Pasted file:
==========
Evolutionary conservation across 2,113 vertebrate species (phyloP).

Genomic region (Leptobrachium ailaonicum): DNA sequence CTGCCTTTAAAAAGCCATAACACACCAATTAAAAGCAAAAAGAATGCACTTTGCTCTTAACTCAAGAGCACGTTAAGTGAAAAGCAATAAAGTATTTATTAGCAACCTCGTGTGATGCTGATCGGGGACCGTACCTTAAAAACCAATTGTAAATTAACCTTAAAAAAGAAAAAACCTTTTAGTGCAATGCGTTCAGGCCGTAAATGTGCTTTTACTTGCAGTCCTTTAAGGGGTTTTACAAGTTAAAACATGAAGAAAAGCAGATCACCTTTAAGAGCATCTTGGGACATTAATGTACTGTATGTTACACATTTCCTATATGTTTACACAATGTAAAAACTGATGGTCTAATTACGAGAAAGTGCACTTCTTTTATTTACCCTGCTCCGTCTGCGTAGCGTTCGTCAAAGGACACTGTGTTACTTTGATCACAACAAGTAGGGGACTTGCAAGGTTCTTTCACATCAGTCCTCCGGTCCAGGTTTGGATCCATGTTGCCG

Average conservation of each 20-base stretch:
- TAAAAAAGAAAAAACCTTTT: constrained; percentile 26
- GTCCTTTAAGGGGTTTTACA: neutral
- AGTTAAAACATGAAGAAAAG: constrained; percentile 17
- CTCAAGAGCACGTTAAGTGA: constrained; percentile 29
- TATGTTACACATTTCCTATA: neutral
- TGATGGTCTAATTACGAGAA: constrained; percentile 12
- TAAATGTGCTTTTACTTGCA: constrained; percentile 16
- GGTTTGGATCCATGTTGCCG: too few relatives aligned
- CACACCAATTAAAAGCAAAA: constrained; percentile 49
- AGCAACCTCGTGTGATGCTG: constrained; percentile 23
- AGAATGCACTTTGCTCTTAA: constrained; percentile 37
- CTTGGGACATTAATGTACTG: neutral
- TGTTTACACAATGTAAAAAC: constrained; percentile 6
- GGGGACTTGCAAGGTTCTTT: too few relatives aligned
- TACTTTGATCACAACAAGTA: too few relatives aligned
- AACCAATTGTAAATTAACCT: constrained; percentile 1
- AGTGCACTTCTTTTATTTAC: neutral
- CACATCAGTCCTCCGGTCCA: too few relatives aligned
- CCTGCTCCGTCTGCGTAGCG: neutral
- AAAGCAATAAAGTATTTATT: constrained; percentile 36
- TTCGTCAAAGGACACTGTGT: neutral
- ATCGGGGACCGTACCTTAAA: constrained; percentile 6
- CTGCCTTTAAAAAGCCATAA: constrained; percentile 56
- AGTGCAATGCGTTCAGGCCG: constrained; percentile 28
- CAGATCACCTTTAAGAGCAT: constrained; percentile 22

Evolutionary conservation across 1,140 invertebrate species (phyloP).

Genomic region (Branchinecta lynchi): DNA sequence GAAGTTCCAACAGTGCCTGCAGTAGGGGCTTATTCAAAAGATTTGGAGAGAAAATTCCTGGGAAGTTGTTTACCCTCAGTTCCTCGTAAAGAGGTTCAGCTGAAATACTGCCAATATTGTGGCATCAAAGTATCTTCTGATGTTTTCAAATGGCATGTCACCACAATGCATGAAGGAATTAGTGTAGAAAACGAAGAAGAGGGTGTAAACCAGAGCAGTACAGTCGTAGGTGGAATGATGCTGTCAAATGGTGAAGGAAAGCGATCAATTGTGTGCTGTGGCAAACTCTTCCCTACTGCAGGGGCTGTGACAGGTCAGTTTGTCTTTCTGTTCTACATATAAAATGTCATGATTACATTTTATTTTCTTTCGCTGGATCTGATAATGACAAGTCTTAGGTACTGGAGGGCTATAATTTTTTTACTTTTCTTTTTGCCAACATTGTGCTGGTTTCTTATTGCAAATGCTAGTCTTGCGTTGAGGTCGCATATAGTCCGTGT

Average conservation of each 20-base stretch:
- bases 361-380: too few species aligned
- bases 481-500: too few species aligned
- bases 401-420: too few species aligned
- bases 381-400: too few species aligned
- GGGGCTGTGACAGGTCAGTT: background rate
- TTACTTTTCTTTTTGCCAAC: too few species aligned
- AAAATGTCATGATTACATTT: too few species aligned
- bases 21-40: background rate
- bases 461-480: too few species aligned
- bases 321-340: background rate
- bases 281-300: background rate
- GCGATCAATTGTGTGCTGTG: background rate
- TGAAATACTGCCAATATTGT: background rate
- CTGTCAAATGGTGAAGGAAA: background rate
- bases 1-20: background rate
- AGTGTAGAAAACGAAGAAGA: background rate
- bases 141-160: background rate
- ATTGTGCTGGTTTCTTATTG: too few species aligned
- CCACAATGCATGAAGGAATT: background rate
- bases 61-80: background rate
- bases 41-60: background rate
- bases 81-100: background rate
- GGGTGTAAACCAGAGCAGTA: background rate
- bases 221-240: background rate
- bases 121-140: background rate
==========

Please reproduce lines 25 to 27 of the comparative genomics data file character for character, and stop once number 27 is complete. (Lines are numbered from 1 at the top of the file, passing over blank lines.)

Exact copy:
- ATCGGGGACCGTACCTTAAA: constrained; percentile 6
- CTGCCTTTAAAAAGCCATAA: constrained; percentile 56
- AGTGCAATGCGTTCAGGCCG: constrained; percentile 28